There is trouble in Blowhard City and you can read about it here.
I don't know if you've followed it, but there's been a little controversy in NYC about a couple of new apartment buildings that the celebritect Richard Meier has designed for a block in Greenwich Village. Meier is known for his pristine modernism (Platonic/geometric forms, white on steel on glass materials), where Greenwich Village is known and loved for its irregularity and personality -- a quirky, neighborhoody, Euro-like charm involving low buildings, lots of brick, oddly angled streets, cobblestones, cafes, flowers ... Well, the Meier buildings are now complete; here's a link to a page showing a photo of them. How do you react, knowing that they've been inserted into the Village? (Sexual overtones intended -- the Village's charm is rather feminine, while Meier's brand of modernism couldn't be more ego-phallic.) I'm happy (and grateful) to go along with David Sucher (here), who argues that the most important thing is always whether a building behaves properly in a basic, Three Rules way. That's the key, absolutely, and for all I know Meier's buildings do exactly that. Still, aesthetics can play a role too, at least they do for me. And, longtime Village inhabitant that I am -- I moved here for the art, the low buildings, the cute streets, etc -- I can't help myself. I look at the striking, bold, chilly brilliance of Meier's buildings, and I think about their architect, and my main thought is, "What an asshole."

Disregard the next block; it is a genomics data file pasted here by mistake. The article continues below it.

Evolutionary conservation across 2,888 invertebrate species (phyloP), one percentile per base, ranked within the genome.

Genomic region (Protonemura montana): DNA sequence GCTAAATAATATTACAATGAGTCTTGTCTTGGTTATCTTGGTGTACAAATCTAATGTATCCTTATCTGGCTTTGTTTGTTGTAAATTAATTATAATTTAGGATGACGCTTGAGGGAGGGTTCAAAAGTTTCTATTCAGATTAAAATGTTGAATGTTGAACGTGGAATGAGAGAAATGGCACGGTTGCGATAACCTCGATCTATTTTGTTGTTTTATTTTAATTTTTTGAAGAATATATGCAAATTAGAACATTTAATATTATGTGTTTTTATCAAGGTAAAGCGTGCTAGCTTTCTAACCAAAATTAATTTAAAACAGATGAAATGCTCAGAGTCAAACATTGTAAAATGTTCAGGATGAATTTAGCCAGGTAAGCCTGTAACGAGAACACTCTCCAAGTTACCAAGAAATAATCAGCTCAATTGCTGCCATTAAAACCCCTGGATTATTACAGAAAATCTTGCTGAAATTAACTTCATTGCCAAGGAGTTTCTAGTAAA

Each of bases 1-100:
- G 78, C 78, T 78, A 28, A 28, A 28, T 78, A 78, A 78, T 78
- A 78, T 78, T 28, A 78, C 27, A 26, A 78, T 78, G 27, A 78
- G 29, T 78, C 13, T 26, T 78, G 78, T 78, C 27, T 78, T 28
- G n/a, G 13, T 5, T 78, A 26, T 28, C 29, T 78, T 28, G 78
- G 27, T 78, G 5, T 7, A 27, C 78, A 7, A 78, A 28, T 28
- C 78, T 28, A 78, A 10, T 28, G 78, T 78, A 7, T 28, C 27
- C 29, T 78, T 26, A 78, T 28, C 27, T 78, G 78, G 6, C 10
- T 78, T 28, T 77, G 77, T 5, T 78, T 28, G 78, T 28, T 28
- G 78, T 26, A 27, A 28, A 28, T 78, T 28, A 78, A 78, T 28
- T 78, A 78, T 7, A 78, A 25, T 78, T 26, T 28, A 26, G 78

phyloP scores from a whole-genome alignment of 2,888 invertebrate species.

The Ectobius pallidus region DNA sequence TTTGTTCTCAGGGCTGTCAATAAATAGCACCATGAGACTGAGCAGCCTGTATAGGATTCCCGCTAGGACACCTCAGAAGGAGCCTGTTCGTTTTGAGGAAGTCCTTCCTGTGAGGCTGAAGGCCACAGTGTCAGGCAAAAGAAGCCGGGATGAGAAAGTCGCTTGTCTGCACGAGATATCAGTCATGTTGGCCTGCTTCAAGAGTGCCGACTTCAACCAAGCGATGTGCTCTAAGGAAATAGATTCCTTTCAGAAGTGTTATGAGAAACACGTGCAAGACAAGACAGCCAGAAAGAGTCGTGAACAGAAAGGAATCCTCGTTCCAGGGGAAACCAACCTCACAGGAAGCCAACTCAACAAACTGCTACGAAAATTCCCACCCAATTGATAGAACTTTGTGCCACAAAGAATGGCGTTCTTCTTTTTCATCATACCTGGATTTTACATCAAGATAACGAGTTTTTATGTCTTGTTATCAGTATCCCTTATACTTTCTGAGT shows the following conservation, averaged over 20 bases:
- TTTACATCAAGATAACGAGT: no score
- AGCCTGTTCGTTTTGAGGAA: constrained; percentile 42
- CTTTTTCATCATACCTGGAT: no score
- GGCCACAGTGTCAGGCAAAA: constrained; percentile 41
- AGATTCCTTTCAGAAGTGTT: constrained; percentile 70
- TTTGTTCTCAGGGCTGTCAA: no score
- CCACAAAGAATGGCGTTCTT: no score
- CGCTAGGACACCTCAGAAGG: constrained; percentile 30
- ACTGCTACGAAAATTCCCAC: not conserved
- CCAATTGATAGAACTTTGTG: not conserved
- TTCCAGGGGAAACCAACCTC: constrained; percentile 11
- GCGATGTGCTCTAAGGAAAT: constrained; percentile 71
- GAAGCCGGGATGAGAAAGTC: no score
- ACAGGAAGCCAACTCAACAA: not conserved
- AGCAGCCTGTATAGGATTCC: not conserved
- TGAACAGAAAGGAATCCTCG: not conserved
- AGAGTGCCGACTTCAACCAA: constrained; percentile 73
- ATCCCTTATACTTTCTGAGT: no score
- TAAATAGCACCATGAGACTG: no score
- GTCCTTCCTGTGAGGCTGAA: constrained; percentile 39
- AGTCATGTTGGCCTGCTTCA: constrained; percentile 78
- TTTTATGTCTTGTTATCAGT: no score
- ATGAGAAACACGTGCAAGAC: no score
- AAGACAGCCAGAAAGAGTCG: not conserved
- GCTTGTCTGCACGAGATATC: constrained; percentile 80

I am gratified that someone besides is me is actually using the Three Rules to judge an urban building. But after having achieved that objective, let me say this about that: There is life after the Three Rules. They are, I believe, the first and primary step is assessing an urban structure. But they are not the only criteria.
Besides the use, (e.g. do you really want to live next to a slaughter house even if the structure is built to the sidewalk?) the sheer size of a structure in relation to its neighbors is probably the next major issue. I take no stand on the Meier design. The photos I saw didn't really give me a clear sense of what is happening at sidewalk level. And the buildings do look big. But too big? I know nothing of the neighborhood and its long-term plans for me to venture an opinion. As objects, they look fine. Just a nice ordinary competently-designed journeyman architecture...and that is no insult. Are they "too big?" I have no idea. If I were the develeoper I'd probably say "not at all...urban land is valuable and more people should be able to live at this wonderful site." If I were a neighbor...of course no new building can be too small.
As to stylistic issues I admit that there is no way to prove whether --- if the Three Rules are observed --- stylistic differences make much difference. One of the delights of the city is its layers, even the pentimento which can spring forth to the close observer. So while we should respect the site form of a particular district, I have my own doubts whether slavish adherence to a particular style is of paramount importance.
Meier's "pristine modernisn" --- if presented so it follows the Three Rules and is at an "appropriate" scale --- might do just fine. Yes, a bit of a shock for the first half-dozen times one passes it but soon just part of a diverse urban landscape if the site plan --- the key element in any case --- helps to create a pedestrian-oriented street.